Tony Abbott has defended himself after current PM Malcolm Turnbull said Abbott would have been aware of a deal to allow the importation of the Adler shotgun, with opposition leader Bill Shorten taking advantage of the government division to drop a veritable avalanche of his infamous zingers.
Labor again devoted almost their entire contribution to Question Time to asking about the alleged deal between Senator David Leyonhjelm and the Abbott administrationon the controversial Adler shotgun. Leyonhjelm has been showing correspondence between his office and the office of Justice Minister Michael Keenan in 2015 -- when Abbott was still PM -- saying that the government would insert a sunset clause into legislation to allow the Adler into the country, in return for Leyonhjelm's support on an immigration bill.
Abbott went on ABC 7.30 on Wednesday to defend himself, which gave the opposition a whole new line of attack on Thursday in Question Time. Labor asked multiple questions about how, if at all, Abbott was involved in the deal. During Question Time, Turnbull backed Keenan and immigration minister Peter Dutton over Abbott, saying he was "satisfied that the Minister for Justice acted in the full knowledge of the Prime Minister's Office".
It prompted Abbott to take the floor of the House of Representatives to defend himself.
Asked by the speaker if he had been "misrepresented", Abbott replied "oh, most grievously".
He said Labor claimed he had "connived" and done a deal "with Senator Leyonhjelm to weaken Australia's tough, gold-standard gun control laws. This is absolutely and utterly false."
"The bottom line is that but for the ban imposed by the Abbott government and continued by the Turnbull government there would be many thousands more rapid fire shotguns in the country than there currently are."
Abbott produced an adviser's note from August 2015 outlining advice that the Adler be banned in Australia until they can be classified properly, citing community safety issues.
"How can there have been some kind of a deal or concession or weakening for Senator Leyonhjelm on the 11th of 12th of August if the temporary ban was what the government had always intended pending a permanent resolution of this by COAG [the Council of Australian Governments]?" Abbott asked.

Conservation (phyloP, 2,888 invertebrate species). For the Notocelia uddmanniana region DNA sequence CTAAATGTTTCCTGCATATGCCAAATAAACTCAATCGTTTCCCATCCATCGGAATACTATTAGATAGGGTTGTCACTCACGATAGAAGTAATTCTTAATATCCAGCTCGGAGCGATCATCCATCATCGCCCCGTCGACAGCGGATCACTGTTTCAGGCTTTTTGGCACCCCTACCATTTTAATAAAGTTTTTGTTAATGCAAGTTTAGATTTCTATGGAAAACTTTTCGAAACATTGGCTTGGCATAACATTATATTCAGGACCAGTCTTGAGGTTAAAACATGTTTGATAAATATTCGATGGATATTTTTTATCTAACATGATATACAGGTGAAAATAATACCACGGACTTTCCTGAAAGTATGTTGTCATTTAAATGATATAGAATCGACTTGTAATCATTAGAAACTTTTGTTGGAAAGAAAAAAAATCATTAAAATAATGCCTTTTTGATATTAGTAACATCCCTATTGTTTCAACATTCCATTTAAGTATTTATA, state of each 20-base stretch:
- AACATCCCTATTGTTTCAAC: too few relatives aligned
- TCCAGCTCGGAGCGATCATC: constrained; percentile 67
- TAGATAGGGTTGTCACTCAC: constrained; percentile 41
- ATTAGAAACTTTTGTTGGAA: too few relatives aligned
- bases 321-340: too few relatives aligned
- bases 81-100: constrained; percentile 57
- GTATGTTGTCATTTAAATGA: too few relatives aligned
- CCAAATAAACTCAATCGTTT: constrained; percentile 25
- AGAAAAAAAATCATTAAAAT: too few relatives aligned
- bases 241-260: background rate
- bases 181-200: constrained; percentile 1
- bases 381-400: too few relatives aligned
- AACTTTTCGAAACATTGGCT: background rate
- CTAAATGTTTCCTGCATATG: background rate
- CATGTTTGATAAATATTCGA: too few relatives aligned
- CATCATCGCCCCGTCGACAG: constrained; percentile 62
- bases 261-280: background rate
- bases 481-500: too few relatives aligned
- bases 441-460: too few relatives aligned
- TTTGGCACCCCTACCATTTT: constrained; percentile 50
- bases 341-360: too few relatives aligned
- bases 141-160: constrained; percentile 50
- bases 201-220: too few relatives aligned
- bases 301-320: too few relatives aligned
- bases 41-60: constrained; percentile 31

"This is a smoke screen. Everything said today is a smoke screen to cover up for the fact Labor is running a protection racket for the CFMEU."
Then Shorten came to the dispatch box. The opposition leader has become infamous for his (sometimes cringeworthy) jokes, and while he shelved them for most of the election campaign, it seems he had an entire speech worth of zingers just ready to unleash -- and unleash them, he did.
"We all heard it, that thudding noise, as Malcolm Turnbull threw Tony Abbott under the bus," Shorten roared.
"Then the previous Prime Minister stood up and threw his current boss under the bus!"
Shorten kept up the attack, claiming the week -- which Turnbull had hoped would be about the Australian Building and Construction Commisison bills -- had been derailed by gun control and Abbott.
"You can just picture him 96 hours ago on Sunday, back in the Lodge, luggage in the luggage lift, out there checking the letterbox, seeing if there's a postcard from Wyatt Roy," referencing the former minister who was in hot water for visiting a conflict zone in Iraq, before turning to some of the current members in parliament.
"They got so bad at communicating their message they got the Minister for Trade up, he was talking in Morse code, R2D2 Ciobo beeping away at the box," Shorten laughed, listing some of the embarrassing slip-ups of the current parliament, including losing procedural votes and failing to vote against a motion that condemned the government itself.
"Remember when the Member for Wentworth invented the internet, there was that little paperclip they had on Microsoft Word? You could just see it saying 'it looks like you're trying to be a minister, do you need help?'," Shorten laughed.